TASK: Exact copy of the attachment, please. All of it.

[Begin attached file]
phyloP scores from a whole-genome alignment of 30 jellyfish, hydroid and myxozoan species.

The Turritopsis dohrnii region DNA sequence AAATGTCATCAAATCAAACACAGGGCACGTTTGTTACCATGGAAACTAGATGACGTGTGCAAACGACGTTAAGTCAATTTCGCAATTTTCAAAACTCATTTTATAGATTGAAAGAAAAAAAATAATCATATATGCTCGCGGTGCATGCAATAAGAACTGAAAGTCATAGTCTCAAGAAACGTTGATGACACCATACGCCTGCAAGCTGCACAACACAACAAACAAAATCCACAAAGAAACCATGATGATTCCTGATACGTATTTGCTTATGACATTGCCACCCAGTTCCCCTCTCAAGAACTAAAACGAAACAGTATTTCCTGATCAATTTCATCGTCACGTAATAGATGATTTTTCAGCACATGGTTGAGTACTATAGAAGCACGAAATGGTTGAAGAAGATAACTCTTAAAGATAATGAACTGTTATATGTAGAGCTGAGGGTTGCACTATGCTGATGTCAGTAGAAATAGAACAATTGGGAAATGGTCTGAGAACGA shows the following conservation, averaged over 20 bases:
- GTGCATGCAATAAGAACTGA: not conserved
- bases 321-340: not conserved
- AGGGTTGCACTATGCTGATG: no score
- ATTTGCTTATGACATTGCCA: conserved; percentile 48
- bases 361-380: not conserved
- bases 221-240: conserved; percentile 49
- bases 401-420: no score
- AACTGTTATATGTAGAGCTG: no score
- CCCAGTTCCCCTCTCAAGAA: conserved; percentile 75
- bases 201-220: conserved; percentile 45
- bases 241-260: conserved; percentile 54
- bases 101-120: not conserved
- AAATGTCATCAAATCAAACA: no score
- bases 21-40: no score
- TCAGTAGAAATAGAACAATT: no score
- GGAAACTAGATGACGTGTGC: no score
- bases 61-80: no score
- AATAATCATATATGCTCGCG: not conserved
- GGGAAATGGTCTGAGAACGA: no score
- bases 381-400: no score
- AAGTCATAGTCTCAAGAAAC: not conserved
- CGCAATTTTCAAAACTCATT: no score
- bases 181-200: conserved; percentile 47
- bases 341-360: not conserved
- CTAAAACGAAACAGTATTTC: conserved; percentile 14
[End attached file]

phyloP scores from a whole-genome alignment of 30 jellyfish, hydroid and myxozoan species.

The Turritopsis dohrnii region DNA sequence AAATGTCATCAAATCAAACACAGGGCACGTTTGTTACCATGGAAACTAGATGACGTGTGCAAACGACGTTAAGTCAATTTCGCAATTTTCAAAACTCATTTTATAGATTGAAAGAAAAAAAATAATCATATATGCTCGCGGTGCATGCAATAAGAACTGAAAGTCATAGTCTCAAGAAACGTTGATGACACCATACGCCTGCAAGCTGCACAACACAACAAACAAAATCCACAAAGAAACCATGATGATTCCTGATACGTATTTGCTTATGACATTGCCACCCAGTTCCCCTCTCAAGAACTAAAACGAAACAGTATTTCCTGATCAATTTCATCGTCACGTAATAGATGATTTTTCAGCACATGGTTGAGTACTATAGAAGCACGAAATGGTTGAAGAAGATAACTCTTAAAGATAATGAACTGTTATATGTAGAGCTGAGGGTTGCACTATGCTGATGTCAGTAGAAATAGAACAATTGGGAAATGGTCTGAGAACGA shows the following conservation, averaged over 20 bases:
- GTGCATGCAATAAGAACTGA: not conserved
- bases 321-340: not conserved
- AGGGTTGCACTATGCTGATG: no score
- ATTTGCTTATGACATTGCCA: conserved; percentile 48
- bases 361-380: not conserved
- bases 221-240: conserved; percentile 49
- bases 401-420: no score
- AACTGTTATATGTAGAGCTG: no score
- CCCAGTTCCCCTCTCAAGAA: conserved; percentile 75
- bases 201-220: conserved; percentile 45
- bases 241-260: conserved; percentile 54
- bases 101-120: not conserved
- AAATGTCATCAAATCAAACA: no score
- bases 21-40: no score
- TCAGTAGAAATAGAACAATT: no score
- GGAAACTAGATGACGTGTGC: no score
- bases 61-80: no score
- AATAATCATATATGCTCGCG: not conserved
- GGGAAATGGTCTGAGAACGA: no score
- bases 381-400: no score
- AAGTCATAGTCTCAAGAAAC: not conserved
- CGCAATTTTCAAAACTCATT: no score
- bases 181-200: conserved; percentile 47
- bases 341-360: not conserved
- CTAAAACGAAACAGTATTTC: conserved; percentile 14